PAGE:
which passes through Burton Agnes, narrows slightly, dips and turns
as it meanders its way through. In the dip is the village pond which
attracts children both young and old to feed the many ducks which
make it their home. The Weslyan Chapel stands high on a bank on
the road side and was built in 1837. The Chapel now a private residence
has a small plaque stating "The ground granted by Sir Henry Boynton
The village has its own Post Office and village shop and the local
public house is The Blue Bell. The locals who lost their lives during
the 2nd World War are remembered by a war memorial which stands
high on a bank on the main street opposite the pond. There are a
few new houses which have been built recently but not as many as
one would expect for a rural village which is placed between Driffield
and Bridlington and on a major route. This is a good thing as many
of the older properties are in keeping with the character of the
village and new developments would spoil this tranquil and picturesque
St Martins Church is basically a Norman building over 800
years old. Its access is under an avenue of beautiful yew trees.
It is believed to be the second church to stand on this site and
has been altered greatly over the years. There a many curious features
within the church and one of a number of monuments is one in memory
of Robert Wilberforce, son of the reformer William Wilberforce,
who at one time was a rector in the village
The most famous feature here is Burton Agnes Hall. The beautiful
400 year old Elizabethan House is 400 years old and still owned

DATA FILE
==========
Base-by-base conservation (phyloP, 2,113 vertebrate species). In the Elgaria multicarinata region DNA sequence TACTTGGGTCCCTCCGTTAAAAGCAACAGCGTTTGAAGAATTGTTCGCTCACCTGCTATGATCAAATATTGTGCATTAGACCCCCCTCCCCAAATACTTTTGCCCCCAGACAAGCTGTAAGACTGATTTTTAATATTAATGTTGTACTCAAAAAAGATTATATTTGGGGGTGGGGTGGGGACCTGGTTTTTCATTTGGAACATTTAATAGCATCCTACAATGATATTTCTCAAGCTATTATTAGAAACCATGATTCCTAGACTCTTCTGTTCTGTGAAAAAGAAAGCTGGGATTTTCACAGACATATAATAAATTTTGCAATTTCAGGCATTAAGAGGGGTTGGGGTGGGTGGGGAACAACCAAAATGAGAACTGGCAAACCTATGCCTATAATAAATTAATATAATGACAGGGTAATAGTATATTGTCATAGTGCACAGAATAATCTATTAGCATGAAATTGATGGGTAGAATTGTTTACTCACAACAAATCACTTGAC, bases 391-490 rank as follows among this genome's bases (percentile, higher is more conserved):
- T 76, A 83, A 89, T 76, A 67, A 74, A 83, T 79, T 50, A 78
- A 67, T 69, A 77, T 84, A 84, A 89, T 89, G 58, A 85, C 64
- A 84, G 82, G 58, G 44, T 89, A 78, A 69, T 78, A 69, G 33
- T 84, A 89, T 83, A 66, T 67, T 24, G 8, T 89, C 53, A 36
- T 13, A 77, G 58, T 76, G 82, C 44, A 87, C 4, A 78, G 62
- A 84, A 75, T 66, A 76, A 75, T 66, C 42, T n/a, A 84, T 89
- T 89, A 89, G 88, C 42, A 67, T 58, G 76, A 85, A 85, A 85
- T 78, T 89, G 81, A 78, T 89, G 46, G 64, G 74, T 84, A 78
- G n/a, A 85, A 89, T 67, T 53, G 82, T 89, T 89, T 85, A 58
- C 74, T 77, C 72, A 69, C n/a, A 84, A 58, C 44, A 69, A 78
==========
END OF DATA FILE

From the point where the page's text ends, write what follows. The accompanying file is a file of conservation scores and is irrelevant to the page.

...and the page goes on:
by the ancestors of Sir Henry Griffith who built designed and built
The Hall has change little over the years and contains superb carvings
and plaster work as well as a fine Alabasta fireplace and a collection
of French and English artwork. There are beautiful gardens surrounding
the Hall with a maze, hundreds of varieties of plants and giant
board games to play.
At the rear of the Hall can be found The Manor House. Built at the
end of the 12th Century and like the main hall, is open to the public.
Here there is a 17th Century donkey wheel for drawing water from
the 12th Century well.
The Burton Agnes Digital Noticeboard
Message Recieved from :
Subject : The story of the
grew up in the nearby village of Harpham and attended Junior School
in Burton Agnes my family have been resident in harpham for 5 generations
running one of the Village farms. I remember a story from the house
that is one of the most famous 'ghost' stories of this area.
The story of the Grinning Skull
A young lady called Anne Griffith (a member sir Henry Griffiths family)
was walking home from the nearby village of Harpham after visiting